When Luv Turns to Hate

As many of you know, I’ve been a super-fan, promoter and cheerleader for the blogger-turned-author and influencer, Luvvie Ajayi ,aka Awesomely Luvvie, who rose to great fame and popularity doing ROFL recaps of “Scandal.” She built that into a golden platform, nabbed a book deal that shot to a #1 New York Times bestseller and has been picked up by “Scandal” creator Shonda Rhimes for a TV series.

All through this process, I’ve gleefully shared Luvvie’s posts, witticisms and news of her awesome ascension to the big time. All of which led me to this, a post I really wish I didn’t have to write.

Last night, Luvvie shared a FB post that was not only far less coherent and eloquent than her normal style, but overflowing with passive-aggressive hateration towards quasi-identified but unnamed Black and Mixed-race activists. Here’s her post:

Luvvie Ajayi

Some of us are fighting for freedom, while others don’t want freedom, because if we have it, then they will no longer have anything to make them the center of attention. Those people are the ones who wear oppression like coats they refuse to take off, and the very act of being marginalized is what defines them. It is what gives them purpose.

There are some digital activists who tend to profit on the pain of Black and brown people, and they use that as a business model. As in, EVERYTHING is a battle, almost strategically. If they aren’t in the middle of “I just got oppressed” chaos, then they aren’t in their element. When everything is a battle, what war are you trying to win? When you sit in a 24-hour cycle of outrage, it’s easy to become the person who cried “INJUSTICE” wolf.

And here’s the thing. We tend to call out white folks who are out of line when it comes to activism and call out culture, but what about our skinfolks who do the most with the least? Folks who are trading on white liberal guilt in the oppression olympics, and surrounding themselves with peanut galleries of people who assign them genius-ship PURELY because they’re loud and Black-identifying. And then they send these people to fight their battles. One of these people even has fake ID numbers for her group, and sends them on eMissions. Or had. She blocked me when I once asked her (on her wall) if she could stop tagging me to every post she writes, since she says she doesn’t like when people force “trauma” down her throat even though everything she wrote was traumatic and she’d tag 50 people to it.

I’m talking about the ones who will literally ask for “reparations” via PayPal when a white person asks them a question (that shit is weird AF). The folks who give ZERO grace to folks who are actually trying to understand this fucked up web of oppression they benefit from (not to be confused with the white folks who just wanna cry whiny tears of victimhood). The ones who are quick to yell “I’ve been harmed” when they publicly harm people they know in REAL LIFE every week (you got my phone number, B. You don’t have to start a hashtag against me). The people who tell allies who actually want to help dismantle the system that they need to shut up PURELY because they’re white and their voices are automatically trashed. And they do shut up, and clam up, and stay home, because they’ve been told that the fight is not theirs.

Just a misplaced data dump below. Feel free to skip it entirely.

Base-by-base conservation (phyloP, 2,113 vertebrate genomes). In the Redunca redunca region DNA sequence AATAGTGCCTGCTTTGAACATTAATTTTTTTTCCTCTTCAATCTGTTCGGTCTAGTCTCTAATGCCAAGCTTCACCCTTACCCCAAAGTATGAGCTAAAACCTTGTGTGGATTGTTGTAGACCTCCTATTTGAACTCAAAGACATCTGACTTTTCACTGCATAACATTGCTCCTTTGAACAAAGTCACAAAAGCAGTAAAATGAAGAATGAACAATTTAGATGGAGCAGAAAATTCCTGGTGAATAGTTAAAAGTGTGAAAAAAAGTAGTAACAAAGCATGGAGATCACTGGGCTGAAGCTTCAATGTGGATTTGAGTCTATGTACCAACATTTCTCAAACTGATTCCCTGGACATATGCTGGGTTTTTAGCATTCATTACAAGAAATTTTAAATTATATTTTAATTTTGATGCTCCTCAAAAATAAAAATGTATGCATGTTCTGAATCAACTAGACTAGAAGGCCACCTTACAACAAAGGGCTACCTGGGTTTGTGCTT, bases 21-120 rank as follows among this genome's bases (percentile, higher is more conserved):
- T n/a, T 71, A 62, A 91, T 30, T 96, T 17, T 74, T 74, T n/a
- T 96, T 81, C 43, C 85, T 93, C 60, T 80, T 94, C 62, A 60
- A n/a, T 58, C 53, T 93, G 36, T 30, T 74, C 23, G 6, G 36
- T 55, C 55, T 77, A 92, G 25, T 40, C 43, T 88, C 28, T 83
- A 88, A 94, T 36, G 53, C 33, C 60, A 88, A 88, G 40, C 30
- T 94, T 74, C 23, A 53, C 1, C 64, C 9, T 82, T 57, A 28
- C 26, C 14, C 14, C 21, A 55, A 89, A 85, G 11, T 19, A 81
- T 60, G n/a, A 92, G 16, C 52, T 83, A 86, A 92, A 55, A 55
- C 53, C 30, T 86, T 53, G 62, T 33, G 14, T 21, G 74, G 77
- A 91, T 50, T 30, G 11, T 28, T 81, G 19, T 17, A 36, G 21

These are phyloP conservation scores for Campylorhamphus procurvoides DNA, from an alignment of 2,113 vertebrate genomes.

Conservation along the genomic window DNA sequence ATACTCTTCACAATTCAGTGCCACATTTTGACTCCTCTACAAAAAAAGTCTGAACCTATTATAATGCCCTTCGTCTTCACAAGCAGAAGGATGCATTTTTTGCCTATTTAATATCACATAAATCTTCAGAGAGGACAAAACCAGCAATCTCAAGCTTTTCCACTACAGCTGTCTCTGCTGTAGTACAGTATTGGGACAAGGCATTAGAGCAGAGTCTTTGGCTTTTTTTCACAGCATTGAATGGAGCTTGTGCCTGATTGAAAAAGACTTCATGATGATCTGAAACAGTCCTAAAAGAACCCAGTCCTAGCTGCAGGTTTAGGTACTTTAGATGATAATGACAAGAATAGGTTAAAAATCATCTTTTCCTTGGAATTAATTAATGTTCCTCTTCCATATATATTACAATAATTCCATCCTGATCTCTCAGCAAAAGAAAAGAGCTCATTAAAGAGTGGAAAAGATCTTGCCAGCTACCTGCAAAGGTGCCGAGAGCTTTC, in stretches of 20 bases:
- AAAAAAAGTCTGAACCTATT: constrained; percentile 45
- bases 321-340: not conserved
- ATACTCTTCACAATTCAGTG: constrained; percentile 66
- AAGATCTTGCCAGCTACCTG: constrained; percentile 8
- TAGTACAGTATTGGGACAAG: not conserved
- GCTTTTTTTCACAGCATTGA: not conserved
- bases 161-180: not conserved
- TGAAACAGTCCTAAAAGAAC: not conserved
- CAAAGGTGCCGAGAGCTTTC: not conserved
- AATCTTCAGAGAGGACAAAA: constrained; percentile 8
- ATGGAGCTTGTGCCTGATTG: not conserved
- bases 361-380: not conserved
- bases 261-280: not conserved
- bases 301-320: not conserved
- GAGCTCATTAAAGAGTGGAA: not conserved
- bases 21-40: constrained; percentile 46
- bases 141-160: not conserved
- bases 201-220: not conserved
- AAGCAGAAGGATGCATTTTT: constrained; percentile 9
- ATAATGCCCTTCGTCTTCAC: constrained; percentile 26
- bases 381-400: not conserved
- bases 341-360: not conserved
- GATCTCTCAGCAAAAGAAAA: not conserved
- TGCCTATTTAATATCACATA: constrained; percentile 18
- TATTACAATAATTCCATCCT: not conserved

These fauxtivists are a problem. Cuz what they do is perpetuate the same cycle they say they’re fighting against. And unfortunately, for us to get free, white folks gotta do this work too. OTHERWISE if it was for US to fix by ourselves, we woulda BEEN done it. It’s not about wanting white gaze, or about begging for white friends or wanting white folks to love us. You ain’t gotta love my black ass, but you can’t say you want justice and MY life is in jeopardy every time I walk down the street.

It’s about building bridges that can lead to real progress. What are we fighting for if we want to turn right around and silence folks the way WE’VE been silenced? What is the goal here?

And what’s interesting is, a lot of the most CAPS CAPS CAPSing “activists” out here are of mixed race descent. I just wanna tell them that they can chill. You don’t have to make up for the lack of melanin in your skin by always using your outside voice, even in situations that don’t warrant it. Tuck in your overcompensation. It’s like they’re performing Blackness based on anger, which is insulting.

Can we have this conversation? And how can we build bridges in the call out culture, that teaches with grace but also holds people accountable. 

It’s not my normal style to respond to such highly personal snark. But I owe it to all of my social media fam since I’ve been such a consistent booster of Luvvie and her work for many years now. I’ve fused my brand and my credibility to hers. And now that she’s chosen to take another route, it’s time for me to un-fuse. So that you’ll fully understand my change of heart, here’s what I need to share with YOU about her post:

  1. As a self-described “wacky wordsmith” and “pop culture prima dona,” her strength is cleverly hilarious pop culture writing. To be honest, because I’m a Boomer, I cherry-pick her posts since many are skewed to younger generations. But I maintain a good overview. And while she reportedly has a non-profit project to raise awareness of women fighting HIV/AIDS, she is a hugely successful pop culture influencer, but by no means an in-the-trenches, doin’-it-for-the-people activist in any corner of Black America. She is a digital entertainer. So the fact that she’s passively-aggressively calling various activists out rather than womaning up and contacting them one-on-one to discuss her grievances lets us know immediately that she’s more interested in click-bait haterade than anybody’s progress.